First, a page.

Sustainability in jewellery design looks at the environmental and social impacts of the industry while creating beautiful, enduring pieces. In BC, designers like Bridget Catchpole and Louise Perrone are leading the way in incorporating sustainable practices into their jewellery brands. 

As a 2023 recipient of the Applied Art + Design Award, Bridget Catchpole, based on Hornby Island, embodies the ethos of sustainable jewellery design through her commitment to ethical sourcing and eco-friendly materials. She recognizes the importance of minimizing the environmental footprint of jewellery production and prioritizes using recycled materials in her designs.  

With a distinct artistic vision, Bridget stands out as a pioneer in the use of single-use plastics and marine debris, addressing critical issues such as material exploitation, consumerism, and climate change through her artistry. 

Photo: 2023 Applied Art + Design Award recipient, Bridget Catchpole

Bridget’s contemporary art jewellery is meant to be cherished for years to come, avoiding trends that contribute to a culture of disposable fashion. Bridget’s art is truly transformative, demonstrating her unique ability to elevate everyday objects into captivating one-of-a-kind adornments. She consistently seeks inspiration through collaborations with esteemed international contemporary artists, pushing the boundaries of creativity.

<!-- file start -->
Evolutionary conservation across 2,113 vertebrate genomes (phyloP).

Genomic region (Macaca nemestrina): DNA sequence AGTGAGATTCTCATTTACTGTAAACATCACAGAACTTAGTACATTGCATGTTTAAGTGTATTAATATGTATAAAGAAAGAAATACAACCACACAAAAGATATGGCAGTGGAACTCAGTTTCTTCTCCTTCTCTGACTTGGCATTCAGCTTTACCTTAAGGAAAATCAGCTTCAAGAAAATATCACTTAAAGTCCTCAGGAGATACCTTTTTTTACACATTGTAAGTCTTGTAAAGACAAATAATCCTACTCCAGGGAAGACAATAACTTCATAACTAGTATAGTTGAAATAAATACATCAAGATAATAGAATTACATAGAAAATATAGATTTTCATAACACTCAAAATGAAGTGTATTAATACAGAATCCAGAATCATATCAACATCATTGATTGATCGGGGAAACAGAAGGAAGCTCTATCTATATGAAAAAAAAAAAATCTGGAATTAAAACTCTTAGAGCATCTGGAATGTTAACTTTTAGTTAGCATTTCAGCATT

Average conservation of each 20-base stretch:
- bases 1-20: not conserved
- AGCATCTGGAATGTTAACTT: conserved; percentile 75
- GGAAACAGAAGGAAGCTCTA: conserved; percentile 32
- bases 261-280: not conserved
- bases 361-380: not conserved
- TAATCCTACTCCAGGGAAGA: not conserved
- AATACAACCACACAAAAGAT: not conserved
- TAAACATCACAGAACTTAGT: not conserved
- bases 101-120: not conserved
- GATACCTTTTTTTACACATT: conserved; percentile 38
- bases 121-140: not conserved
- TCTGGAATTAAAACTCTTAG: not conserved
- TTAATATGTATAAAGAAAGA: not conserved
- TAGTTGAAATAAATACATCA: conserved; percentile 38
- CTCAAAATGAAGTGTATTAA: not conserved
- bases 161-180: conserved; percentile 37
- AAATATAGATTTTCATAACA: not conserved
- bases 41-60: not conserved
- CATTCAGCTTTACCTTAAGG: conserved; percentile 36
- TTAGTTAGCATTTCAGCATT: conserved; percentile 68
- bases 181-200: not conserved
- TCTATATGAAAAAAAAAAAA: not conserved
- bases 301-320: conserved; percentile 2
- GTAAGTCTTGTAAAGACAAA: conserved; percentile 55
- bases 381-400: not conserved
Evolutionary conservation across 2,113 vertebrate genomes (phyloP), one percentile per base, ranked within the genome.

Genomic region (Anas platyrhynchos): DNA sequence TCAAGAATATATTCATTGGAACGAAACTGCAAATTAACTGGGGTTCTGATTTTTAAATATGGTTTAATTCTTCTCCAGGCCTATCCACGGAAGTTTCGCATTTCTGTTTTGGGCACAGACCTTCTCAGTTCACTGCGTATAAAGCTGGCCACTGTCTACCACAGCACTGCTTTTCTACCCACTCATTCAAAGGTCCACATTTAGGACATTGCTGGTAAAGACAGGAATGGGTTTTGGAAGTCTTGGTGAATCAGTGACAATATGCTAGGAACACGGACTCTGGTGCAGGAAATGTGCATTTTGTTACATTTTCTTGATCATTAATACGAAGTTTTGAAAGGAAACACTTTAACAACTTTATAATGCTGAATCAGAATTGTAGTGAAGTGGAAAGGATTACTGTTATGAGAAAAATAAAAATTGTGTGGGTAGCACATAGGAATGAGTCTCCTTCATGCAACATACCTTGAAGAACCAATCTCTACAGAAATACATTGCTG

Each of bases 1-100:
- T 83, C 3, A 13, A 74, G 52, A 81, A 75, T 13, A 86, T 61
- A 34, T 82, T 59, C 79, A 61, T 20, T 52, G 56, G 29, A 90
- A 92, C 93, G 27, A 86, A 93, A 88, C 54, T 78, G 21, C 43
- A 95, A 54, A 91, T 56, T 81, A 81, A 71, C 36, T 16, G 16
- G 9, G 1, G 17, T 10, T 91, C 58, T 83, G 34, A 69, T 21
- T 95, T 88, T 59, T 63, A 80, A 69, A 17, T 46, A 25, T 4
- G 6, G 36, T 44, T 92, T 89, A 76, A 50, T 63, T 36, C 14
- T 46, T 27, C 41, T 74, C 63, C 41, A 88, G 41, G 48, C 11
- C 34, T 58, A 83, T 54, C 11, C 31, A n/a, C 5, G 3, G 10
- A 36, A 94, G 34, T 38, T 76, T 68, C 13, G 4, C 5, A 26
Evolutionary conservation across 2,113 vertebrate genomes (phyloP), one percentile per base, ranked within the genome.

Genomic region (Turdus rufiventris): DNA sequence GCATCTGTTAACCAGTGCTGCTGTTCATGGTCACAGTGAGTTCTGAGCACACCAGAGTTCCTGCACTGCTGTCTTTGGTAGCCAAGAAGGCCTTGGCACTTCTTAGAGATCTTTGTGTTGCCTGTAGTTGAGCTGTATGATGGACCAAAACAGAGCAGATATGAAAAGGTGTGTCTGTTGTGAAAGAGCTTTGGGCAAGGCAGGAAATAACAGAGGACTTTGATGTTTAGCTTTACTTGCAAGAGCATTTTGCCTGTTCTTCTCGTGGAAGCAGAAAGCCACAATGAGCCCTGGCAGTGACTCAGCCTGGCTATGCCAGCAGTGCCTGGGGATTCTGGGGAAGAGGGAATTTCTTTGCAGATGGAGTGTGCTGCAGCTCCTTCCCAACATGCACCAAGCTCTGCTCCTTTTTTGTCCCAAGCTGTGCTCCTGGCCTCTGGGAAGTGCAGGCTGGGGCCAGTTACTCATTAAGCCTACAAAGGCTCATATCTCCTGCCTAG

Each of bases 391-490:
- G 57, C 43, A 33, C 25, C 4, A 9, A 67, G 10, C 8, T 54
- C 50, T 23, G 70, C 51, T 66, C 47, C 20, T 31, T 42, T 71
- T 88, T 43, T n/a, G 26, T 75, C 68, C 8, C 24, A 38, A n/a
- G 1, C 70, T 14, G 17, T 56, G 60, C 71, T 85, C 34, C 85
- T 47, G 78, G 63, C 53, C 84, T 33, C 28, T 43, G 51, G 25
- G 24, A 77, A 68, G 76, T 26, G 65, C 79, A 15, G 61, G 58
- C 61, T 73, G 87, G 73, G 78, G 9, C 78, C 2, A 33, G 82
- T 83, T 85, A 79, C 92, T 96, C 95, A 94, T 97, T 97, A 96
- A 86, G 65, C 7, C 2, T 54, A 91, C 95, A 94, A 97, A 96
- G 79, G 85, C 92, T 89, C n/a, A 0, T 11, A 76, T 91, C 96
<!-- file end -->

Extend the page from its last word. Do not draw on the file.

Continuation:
Bridget’s work implicitly speaks to the human condition, emphasizing the importance of biodiversity and urgently calling for a re-evaluation of our relationship with discarded materials. Her creative vision not only celebrates her artistic passion but also serves as a powerful reminder of the pressing issues facing our world today. 

Similarly, Louise Perrone, a jewellery designer based in Vancouver, embraces sustainability in her brand’s designs. Louise is a recipient of the 2022 Applied Art + Design Award who takes pride in making things with her hands and using unconventional materials in an interesting way.  

Louise’s textile jewellery explores issues of gender, labour, and sustainability by combining goldsmithing traditions with hand-sewing. Using materials derived from domestic and industrial textile and plastic waste, Louise’s work involves altering plastic objects and enveloping them in fabric, inviting a consideration of what jewellery can conceal and reveal about the maker, the wearer, and ourselves. 

“By taking this waste, this rubbish and elevating it through an appreciation for making things with your hands and using skills that have been passed down through generations, it creates a piece of jewellery which is often associated with value,” says Louise. 

Both Bridget and Louise demonstrate that sustainability can be integrated into every aspect of jewellery design, from material sourcing to production and beyond. Their brands serve as shining examples of how designers can create innovative jewellery without compromising on their environmental and social responsibilities.  

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Sḵwálwen Botanicals: incorporating sustainability into plant-based skincare products

Photo: Leigh Joseph, Skwálwen Botanicals, 2020 Indigenous Business Award recipient